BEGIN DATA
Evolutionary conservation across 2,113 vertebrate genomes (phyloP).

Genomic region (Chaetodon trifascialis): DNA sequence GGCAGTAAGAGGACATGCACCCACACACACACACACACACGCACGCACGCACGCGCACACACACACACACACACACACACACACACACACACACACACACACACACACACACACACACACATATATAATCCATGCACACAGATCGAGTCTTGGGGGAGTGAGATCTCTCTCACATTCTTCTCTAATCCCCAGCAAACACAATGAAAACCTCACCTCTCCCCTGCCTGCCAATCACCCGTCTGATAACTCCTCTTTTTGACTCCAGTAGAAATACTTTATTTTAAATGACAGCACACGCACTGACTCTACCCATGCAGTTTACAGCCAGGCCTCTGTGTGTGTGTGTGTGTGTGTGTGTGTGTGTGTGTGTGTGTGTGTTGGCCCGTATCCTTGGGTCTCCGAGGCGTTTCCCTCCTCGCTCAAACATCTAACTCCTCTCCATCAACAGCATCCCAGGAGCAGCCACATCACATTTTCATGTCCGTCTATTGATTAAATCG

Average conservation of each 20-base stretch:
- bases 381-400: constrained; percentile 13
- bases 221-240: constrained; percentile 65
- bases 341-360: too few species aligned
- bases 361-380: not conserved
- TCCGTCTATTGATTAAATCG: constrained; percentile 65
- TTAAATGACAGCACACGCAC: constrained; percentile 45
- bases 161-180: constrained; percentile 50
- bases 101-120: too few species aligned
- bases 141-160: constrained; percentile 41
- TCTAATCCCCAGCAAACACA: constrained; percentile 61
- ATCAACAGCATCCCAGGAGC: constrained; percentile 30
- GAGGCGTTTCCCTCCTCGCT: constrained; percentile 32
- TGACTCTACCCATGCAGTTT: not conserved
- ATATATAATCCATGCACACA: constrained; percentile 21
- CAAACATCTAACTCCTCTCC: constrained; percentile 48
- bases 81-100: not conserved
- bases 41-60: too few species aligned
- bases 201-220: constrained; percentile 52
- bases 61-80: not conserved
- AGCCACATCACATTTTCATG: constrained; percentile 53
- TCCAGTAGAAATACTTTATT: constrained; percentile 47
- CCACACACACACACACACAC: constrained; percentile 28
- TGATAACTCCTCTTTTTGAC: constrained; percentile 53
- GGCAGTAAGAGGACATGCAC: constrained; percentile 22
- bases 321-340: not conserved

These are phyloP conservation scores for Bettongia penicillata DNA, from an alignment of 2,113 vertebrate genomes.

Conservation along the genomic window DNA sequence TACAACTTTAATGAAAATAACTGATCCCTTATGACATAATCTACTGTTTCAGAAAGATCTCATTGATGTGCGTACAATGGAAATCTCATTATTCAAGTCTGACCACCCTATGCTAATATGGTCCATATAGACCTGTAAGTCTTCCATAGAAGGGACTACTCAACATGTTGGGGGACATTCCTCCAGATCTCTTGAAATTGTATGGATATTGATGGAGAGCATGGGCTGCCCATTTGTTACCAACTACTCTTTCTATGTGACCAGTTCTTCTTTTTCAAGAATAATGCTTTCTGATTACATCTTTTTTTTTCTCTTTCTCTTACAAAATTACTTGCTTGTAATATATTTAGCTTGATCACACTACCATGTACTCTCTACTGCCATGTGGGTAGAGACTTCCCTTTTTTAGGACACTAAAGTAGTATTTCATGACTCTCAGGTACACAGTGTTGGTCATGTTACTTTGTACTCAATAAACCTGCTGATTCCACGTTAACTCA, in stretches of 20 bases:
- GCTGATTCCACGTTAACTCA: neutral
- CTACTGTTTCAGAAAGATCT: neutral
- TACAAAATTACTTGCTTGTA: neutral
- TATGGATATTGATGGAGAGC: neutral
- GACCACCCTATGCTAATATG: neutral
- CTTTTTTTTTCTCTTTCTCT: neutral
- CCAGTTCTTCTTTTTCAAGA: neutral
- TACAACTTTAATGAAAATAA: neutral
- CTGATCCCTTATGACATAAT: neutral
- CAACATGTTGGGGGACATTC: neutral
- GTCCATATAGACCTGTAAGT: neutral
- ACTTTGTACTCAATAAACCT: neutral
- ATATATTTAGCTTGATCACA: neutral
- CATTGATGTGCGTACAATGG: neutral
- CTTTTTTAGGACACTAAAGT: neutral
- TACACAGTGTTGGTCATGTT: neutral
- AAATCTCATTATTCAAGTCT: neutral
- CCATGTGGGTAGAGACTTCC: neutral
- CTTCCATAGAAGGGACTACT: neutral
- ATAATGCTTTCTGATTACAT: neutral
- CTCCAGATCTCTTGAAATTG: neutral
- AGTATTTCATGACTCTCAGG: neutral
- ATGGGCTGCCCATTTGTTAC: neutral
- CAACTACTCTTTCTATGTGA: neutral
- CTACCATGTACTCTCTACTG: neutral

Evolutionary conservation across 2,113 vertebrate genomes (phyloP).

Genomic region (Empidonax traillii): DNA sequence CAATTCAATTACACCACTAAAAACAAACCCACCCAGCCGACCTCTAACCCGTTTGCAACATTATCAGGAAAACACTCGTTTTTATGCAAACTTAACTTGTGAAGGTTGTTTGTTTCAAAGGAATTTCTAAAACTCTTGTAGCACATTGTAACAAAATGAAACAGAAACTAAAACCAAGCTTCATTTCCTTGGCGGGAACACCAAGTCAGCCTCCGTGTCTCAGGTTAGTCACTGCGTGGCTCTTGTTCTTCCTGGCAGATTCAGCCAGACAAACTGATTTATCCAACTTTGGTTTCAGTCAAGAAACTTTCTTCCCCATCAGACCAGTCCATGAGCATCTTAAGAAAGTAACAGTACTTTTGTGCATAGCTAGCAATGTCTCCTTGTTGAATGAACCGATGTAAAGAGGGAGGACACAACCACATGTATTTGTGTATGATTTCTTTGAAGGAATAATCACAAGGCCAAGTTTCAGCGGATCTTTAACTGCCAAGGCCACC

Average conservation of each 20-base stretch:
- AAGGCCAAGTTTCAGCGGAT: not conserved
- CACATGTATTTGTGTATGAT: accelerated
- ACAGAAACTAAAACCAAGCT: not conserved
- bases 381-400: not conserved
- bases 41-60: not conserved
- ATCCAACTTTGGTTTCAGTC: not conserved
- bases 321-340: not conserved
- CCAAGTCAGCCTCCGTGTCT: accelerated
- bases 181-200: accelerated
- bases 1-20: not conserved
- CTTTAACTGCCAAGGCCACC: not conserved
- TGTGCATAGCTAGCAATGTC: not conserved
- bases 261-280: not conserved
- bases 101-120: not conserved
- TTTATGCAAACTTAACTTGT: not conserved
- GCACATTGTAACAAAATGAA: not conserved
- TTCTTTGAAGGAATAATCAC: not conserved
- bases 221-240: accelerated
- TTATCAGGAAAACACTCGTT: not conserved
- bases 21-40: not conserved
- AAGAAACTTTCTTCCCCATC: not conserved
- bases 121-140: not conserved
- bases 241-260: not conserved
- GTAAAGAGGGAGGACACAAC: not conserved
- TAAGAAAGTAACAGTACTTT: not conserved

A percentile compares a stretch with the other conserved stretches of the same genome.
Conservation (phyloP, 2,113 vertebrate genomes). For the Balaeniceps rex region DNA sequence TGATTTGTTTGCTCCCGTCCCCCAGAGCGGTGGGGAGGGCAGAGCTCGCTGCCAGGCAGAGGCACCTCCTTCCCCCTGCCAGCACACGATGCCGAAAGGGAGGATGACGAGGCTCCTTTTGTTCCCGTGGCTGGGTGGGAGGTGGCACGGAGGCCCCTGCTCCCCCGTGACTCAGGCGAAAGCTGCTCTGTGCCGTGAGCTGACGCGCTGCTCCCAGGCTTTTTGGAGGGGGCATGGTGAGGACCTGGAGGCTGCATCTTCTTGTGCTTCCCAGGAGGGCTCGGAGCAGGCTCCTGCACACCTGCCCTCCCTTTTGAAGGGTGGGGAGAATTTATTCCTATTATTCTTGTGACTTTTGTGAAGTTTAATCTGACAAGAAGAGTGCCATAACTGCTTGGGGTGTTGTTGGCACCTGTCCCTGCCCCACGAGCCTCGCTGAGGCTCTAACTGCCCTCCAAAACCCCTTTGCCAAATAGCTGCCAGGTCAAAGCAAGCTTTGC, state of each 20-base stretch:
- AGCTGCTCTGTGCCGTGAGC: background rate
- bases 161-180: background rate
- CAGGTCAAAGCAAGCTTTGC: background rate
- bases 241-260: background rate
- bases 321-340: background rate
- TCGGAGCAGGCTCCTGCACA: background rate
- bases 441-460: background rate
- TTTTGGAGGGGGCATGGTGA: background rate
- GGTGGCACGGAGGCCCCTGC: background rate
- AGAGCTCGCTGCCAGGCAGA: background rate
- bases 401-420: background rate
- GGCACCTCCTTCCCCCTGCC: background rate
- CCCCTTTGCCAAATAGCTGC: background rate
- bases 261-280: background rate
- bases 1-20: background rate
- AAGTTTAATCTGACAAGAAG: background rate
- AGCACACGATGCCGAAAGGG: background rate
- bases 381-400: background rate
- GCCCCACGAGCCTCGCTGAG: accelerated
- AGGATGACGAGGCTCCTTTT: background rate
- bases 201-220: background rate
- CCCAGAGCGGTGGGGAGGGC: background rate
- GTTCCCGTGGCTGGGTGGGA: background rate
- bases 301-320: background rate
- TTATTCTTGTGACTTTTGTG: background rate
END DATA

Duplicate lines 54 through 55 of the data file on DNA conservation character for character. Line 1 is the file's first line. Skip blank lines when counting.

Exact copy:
- CAACTACTCTTTCTATGTGA: neutral
- CTACCATGTACTCTCTACTG: neutral